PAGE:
In the lighting world, one of the most useful items is a good cart. Although it’s not a light, or a stand, or something to rig, you use it on every production. When it comes to improving workflow, a good cart is second-to-none other equipment and an absolute must for any serious production. It’s the backbone of the Grip & Electric (G&E) world.
It’s not often that I come across such an essential tool in the post world in 3D animation, but I might just have recently! There are many 3D programs. At Fifth Door we prefer Cinema 4D. Every program has its value and strengths, but one of the many qualities of C4D is being open-sourced. Anyone who can code can create a plug-in for this ever-expanding program.
Now, anyone who has used Microsoft Office programs knows the power of the Undo button, and some programs you even have unlimited undo’s. Keep that image in your mind for a minute. A major challenge in the 3D world is that we work with a LOT of objects at the same time, with each of them being its own entity. After hours, if not days, of hard work, if you want to undo something from 30 changes ago, and you don’t want to undo all the rest of the work that you’ve done. Because, well, who would?
That’s where this story is leading too. This incredibly cheap, but damn useful tool allows you go back on individual elements.
Basically, you attach this tag to any object you may want to go back and forth on, and hit the button. Before this plug-in, a lot of animators used to duplicate the object on another layer just for safe keeping. But it gets tedious and very messy quickly. Imagine you’re stuck with 6 duplicates that you may not need, BUT you don’t want to get rid of them just in case!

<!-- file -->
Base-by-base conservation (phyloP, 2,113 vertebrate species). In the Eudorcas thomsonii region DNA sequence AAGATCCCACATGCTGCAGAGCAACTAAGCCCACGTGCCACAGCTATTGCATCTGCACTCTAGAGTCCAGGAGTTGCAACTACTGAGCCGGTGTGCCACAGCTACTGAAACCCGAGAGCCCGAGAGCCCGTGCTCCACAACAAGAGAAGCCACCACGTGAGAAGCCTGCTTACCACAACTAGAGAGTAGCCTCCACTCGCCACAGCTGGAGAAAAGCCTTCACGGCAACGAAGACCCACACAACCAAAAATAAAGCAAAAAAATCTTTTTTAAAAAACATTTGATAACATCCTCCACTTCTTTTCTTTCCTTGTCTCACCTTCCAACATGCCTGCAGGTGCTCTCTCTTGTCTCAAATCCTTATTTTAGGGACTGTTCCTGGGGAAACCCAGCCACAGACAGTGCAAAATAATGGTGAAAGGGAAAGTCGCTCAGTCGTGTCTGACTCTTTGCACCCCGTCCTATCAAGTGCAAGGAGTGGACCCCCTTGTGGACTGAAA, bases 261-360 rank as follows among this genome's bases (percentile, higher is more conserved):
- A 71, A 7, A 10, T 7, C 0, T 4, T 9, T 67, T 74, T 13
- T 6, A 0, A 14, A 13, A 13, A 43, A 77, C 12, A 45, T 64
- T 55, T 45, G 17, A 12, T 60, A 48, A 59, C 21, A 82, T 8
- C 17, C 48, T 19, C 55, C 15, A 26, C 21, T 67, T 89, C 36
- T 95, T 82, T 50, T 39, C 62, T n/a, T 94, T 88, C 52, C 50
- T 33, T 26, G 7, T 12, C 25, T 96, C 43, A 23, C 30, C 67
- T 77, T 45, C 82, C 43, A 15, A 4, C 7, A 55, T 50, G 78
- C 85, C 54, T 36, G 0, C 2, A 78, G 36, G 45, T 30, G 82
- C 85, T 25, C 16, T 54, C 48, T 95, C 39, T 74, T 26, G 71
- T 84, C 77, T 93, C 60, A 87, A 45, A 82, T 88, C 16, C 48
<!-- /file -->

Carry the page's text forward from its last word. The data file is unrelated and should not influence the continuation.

It doesn’t save it automatically, but it’s just a press of the button, and bam, you’ve got all the important stages of your model within a complex project. Again, C4D’s open source allows many groups like EyeDesyn and GSG can develop these incredibly useful tools without charging an arm and a leg.
Maybe it’s just me, but to anyone who uses C4D I recommend making this a part of your workflow, you’ll thank yourself later for this purchase (c’mon it’s only 24 bucks!). It won’t make plumes of fire and smoke, but I bet you’ll use it on every single job, just like the trusty cart on set. The most useful tool really is the one that you use most frequently no matter how large or small.
Here’s a link to the website, which has videos on how to use it, and much much more!